“I think that both the experience and the choices we face in the future demand that I go as far as I can,” said Clinton. “This is my truth and people can disagree, as they will, I’m sure, but this is how I experienced [it]…I’m saying, look, you may think you know what happened and you may be right to a certain extent based on what you’ve perceived and how you processed it, but I’ll tell you what I saw and how I felt and what I thought, because you cannot make up what happened. I think that’s part of the reason why it’s such an incredible experience trying to write it, because even I forgot some of the wacky things that were said and done [during the campaign].”
Writing the book has been positive for her mental health, Clinton said, but she also wanted to offer practical suggestions for people who are looking to help the nation move forward after an election that left us a more divided nation.
“I’m particularly concerned about the role that Russia played and the very serious interference that we know they were responsible for in our most fundamental democratic act,” said Clinton. “Whatever political party or philosophy [you have], you can’t be alright with the idea that a foreign adversary was trying to influence the outcome of our election, and that, to me, is a big challenge that we are going to face as a country: to explain, to arm citizens, to try to give people as simple as possible an explanation so that then they can go out and be active and speak up.”
Clinton told booksellers that in today’s fractious political climate she believes the role that independent bookstores play is more important than ever.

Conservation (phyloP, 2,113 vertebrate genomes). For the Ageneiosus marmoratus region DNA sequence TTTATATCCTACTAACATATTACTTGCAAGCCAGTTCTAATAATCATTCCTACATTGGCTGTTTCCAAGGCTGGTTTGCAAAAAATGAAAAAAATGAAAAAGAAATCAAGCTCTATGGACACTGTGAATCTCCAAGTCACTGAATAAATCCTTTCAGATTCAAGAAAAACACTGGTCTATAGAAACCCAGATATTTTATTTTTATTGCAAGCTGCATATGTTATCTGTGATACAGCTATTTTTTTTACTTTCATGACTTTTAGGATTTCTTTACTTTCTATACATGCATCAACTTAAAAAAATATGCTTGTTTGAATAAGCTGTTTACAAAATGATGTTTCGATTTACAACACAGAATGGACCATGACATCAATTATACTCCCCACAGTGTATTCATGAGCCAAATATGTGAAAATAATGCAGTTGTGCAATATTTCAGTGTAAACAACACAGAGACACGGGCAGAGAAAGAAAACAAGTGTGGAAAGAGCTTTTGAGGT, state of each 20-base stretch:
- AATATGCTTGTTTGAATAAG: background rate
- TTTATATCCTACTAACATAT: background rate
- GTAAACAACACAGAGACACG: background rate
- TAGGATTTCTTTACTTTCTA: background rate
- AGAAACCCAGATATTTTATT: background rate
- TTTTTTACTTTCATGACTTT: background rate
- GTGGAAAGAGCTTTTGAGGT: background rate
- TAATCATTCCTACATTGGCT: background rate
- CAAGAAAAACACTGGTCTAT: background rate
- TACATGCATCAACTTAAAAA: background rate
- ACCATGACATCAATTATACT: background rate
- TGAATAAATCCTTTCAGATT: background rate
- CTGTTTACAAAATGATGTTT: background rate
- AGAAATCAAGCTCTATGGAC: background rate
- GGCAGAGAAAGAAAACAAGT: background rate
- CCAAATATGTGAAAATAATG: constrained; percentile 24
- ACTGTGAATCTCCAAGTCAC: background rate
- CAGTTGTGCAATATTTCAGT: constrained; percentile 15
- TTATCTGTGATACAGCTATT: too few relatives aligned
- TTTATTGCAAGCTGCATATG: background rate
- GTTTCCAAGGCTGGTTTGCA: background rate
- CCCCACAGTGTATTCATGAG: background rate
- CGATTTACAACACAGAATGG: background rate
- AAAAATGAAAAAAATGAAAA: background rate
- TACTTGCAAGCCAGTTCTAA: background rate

“I love bookstores and I love independent bookstores, and the stores that so many of you own, run, work in, and it is more important than ever,” she said. “I hope it’s true what I’m reading, that independent bookstores are on a real upward trajectory. And it is really encouraging to me that so many people are going back to bookstores, that they are buying real books that they can hold and touch and turn the corners down and all the things we do with our books.”
Lissa Muscatine, Clinton’s good friend and former speechwriter, and her husband, Bradley Graham, own Politics and Prose in Washington, D.C., and Clinton noted that, in addition to author events, the store hosts discussions and panels with experts, activists, and academics on important national issues like healthcare, the environment, and immigration, “using the independent bookstore as a gathering place, a community center…So I think that the role has always been important but I think it’s even more so now.”
When asked about her personal literary preferences, Clinton said The Brothers Karamazov and the Nancy Drew mystery series were some of her favorite books growing up; the book currently on her nightstand is The Jersey Brothers by Sally Mott Freeman, about three brothers fighting in the Navy during World War II. Clinton identified herself as a devoted mystery reader, namechecking the writers Jacqueline Winspear, Donna Leon, and Louise Penny.
While Clinton said she has no idea what her plans are now that the election is over, she does know she’ll be doing whaetver she can to support the resistance movement against the new administration, in part through her new political action organization, Onward Together. It has been thrilling, Clinton said, to watch the efforts of young people especially, who are registering voters, seeking out people to run for office and training them, and showing up at town halls.
“We’re going to have to both continue to find ways to work together and make progress together and to fend off whatever damage may be coming from Washington, so I’m not going anywhere,” Clinton told the audience. “I’m going to be as active as I can.”